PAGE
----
At this point the DOF letter strays from the fiscal analysis it has neglected and takes a policy position. “This bill requires Caltrans to incorporate complete streets in all SHOPP projects located along certain types of state and local roads, or go through an onerous process to exempt the project from the requirement,” it writes.
“Onerous” is a pretty freighted word. The bill in fact requires a single public hearing to discuss why Caltrans believes it can’t deliver complete streets elements for a project. Is that more onerous than, say, Caltrans’ own design exception process for cities wanting to try out new bike or pedestrian-safe designs?
It is certainly much less onerous than having to go back and make changes when it turns out that the finished repair is unsafe for people to use.
And, since this is a fiscal matter at this point, the DOF would have done well to note here that it is generally a lot less expensive to build something right the first time.
The analysis continues:
This bill will increase the cost of SHOPP projects significantly, and because transportation funding in California is limited, the bill will result in Caltrans completing fewer projects than currently planned.
[Choking sound] Fewer projects? The DOF is really starting to sound like a bullying group of NIMBYs or anti-BRT folks shouting every objection they can think of in the hope something will stick. The number of projects Caltrans completes has no bearing whatsoever on the quality of projects or the safety of projects or even the goals of S.B. 1. One big capital project could “result in Caltrans completing fewer projects.” The goals of S.B. 1, to which the DOF analysis refers, include getting the highway system into a state of good repair to create a safe transportation system that everyone can use.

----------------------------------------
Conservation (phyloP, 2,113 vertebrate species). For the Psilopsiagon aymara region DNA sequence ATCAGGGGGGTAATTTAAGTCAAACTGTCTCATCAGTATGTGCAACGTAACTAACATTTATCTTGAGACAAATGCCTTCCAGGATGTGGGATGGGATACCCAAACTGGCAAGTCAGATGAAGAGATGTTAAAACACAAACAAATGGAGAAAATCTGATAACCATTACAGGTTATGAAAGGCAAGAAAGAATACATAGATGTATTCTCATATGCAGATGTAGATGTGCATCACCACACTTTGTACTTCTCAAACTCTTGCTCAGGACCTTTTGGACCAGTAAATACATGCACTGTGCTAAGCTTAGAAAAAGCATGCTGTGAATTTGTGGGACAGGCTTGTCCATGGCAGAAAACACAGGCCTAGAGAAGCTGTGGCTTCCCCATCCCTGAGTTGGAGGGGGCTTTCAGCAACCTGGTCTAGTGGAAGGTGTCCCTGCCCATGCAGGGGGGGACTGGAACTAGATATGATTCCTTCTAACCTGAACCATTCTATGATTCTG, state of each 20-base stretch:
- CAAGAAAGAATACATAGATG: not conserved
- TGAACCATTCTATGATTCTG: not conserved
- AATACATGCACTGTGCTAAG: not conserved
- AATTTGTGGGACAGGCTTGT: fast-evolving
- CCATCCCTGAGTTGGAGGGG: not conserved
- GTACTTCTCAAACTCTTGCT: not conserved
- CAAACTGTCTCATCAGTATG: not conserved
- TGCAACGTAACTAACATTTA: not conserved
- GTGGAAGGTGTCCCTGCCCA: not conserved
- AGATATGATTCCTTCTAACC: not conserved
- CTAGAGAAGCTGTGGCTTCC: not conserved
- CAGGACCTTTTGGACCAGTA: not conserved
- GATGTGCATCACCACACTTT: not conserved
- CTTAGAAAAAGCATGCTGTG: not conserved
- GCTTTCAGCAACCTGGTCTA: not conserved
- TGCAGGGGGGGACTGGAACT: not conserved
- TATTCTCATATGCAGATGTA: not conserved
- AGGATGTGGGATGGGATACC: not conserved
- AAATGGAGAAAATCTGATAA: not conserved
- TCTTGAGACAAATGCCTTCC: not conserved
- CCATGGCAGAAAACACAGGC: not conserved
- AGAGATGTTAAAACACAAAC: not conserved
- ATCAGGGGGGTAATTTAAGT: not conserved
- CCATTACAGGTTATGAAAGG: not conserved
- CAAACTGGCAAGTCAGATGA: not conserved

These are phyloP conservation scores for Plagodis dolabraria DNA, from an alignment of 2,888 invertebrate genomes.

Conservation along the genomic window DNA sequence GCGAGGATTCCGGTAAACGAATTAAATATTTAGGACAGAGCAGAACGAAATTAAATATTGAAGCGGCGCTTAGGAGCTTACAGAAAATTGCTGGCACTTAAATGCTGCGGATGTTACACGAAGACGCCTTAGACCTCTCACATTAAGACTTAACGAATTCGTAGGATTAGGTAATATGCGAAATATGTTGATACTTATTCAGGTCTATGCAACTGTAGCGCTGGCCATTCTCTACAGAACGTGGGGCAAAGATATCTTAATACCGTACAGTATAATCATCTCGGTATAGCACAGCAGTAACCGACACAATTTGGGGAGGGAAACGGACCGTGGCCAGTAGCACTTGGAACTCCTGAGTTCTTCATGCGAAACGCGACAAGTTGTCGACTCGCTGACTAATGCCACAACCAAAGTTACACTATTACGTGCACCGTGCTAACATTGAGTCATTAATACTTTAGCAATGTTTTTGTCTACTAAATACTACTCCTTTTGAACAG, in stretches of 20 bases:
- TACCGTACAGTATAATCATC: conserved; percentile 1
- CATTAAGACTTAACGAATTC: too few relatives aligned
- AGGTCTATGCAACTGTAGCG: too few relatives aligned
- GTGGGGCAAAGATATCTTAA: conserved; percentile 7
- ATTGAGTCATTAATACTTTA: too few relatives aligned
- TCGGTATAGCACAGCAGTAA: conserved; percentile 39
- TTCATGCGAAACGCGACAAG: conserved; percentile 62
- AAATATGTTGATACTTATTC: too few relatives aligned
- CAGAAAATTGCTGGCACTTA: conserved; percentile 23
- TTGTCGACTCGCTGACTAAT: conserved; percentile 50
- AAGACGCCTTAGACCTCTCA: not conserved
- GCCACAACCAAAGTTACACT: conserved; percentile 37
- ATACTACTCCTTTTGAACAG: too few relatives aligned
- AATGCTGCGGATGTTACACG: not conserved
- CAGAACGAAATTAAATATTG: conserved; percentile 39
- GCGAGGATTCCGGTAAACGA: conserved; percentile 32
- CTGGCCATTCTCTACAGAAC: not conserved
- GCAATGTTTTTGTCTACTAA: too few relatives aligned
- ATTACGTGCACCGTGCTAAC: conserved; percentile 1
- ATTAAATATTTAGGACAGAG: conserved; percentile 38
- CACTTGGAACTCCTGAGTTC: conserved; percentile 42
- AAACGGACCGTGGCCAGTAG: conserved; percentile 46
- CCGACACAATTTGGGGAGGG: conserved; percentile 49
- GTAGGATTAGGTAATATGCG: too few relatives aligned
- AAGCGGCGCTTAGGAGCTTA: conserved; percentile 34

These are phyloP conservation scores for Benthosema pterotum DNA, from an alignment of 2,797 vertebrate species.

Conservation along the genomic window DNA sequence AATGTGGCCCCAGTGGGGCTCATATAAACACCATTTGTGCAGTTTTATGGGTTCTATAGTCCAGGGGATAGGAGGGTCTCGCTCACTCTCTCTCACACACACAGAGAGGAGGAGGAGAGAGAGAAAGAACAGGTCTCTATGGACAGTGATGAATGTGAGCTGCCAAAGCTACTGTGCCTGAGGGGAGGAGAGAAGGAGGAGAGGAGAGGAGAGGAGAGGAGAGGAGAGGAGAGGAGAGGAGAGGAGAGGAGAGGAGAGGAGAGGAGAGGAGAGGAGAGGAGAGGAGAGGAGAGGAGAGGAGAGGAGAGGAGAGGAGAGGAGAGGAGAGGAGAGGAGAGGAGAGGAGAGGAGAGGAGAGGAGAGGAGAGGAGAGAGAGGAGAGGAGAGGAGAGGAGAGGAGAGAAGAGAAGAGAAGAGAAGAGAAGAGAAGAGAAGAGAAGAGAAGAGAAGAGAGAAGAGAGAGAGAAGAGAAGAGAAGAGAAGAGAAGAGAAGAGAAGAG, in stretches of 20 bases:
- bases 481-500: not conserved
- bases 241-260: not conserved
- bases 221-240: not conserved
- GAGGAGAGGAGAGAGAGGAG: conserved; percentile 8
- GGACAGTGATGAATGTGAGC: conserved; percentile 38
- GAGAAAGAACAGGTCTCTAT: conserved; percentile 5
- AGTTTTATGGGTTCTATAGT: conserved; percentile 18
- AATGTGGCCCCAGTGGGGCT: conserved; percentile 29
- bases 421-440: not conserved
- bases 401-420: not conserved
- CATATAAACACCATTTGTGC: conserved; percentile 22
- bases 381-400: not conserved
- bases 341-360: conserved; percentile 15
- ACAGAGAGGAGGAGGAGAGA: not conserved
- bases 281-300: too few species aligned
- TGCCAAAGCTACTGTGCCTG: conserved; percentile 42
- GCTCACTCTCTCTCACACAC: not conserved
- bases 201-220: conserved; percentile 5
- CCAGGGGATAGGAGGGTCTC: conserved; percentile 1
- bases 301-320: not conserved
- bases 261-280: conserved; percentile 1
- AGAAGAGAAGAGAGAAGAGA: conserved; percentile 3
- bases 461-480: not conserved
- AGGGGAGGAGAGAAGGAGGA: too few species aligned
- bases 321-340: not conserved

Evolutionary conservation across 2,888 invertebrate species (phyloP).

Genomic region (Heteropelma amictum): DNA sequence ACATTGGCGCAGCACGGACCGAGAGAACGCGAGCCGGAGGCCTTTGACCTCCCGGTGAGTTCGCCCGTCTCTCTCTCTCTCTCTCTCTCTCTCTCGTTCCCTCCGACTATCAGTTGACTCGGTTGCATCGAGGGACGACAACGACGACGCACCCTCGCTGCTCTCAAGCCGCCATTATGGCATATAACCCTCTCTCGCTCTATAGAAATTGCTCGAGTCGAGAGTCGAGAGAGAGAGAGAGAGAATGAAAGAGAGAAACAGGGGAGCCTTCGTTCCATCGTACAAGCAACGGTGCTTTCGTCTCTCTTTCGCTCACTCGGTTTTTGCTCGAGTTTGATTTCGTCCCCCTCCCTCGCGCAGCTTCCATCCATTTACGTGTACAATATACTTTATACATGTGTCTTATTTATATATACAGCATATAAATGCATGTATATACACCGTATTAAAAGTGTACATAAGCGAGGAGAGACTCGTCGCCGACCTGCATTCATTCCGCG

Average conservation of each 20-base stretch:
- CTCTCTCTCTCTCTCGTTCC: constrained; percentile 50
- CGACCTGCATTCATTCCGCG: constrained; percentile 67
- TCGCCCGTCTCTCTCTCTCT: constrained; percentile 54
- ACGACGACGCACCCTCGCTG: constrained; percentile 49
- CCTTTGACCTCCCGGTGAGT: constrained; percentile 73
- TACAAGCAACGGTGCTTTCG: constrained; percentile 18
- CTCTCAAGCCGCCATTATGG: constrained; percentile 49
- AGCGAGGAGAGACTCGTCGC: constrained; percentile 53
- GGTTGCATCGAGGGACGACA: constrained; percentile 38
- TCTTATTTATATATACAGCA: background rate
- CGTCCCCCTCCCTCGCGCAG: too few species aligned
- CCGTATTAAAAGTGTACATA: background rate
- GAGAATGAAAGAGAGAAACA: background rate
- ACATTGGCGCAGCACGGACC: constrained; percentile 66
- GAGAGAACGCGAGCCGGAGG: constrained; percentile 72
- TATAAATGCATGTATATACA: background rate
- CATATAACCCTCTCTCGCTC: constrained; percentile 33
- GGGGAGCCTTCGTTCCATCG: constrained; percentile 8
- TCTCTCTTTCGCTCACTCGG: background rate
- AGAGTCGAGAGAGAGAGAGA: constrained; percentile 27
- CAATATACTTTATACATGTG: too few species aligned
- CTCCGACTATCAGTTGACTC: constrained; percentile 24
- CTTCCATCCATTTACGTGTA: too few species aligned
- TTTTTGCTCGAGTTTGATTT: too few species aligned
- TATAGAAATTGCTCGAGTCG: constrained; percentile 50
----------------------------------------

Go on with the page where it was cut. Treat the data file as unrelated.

The number of projects is irrelevant.
Of course California wants to do the best it can with the money it has to invest. The relevant question should be: is the safety of all road users worth investing in? The DOF, like a cheapskate uncle, seems to think not.
Given the climate crisis we’re facing, it’s becoming very hard to maintain patience with those who insist that California should keep investing its money in making it easier for people to continue driving cars at the expense of everyone else. The Department of Finance analysts clearly think that’s the right thing to do, and yet they don’t even come out and say so. Maybe they need to pay more attention to Bill Nye.
S.B. 127 will be heard next Wednesday in the Appropriations Committee, which is chaired by Assemblymember Lorena Gonzalez (D-San Diego). It’s likely that from there it will go to the “suspense file,” which collects all the fiscal bills that need to be balanced against each other and the budget. The Appropriations Committee has until Friday, August 30 to decide the fate of those bills, at which point they are either moved forward to a vote on the floor of the house, held until next year, or die.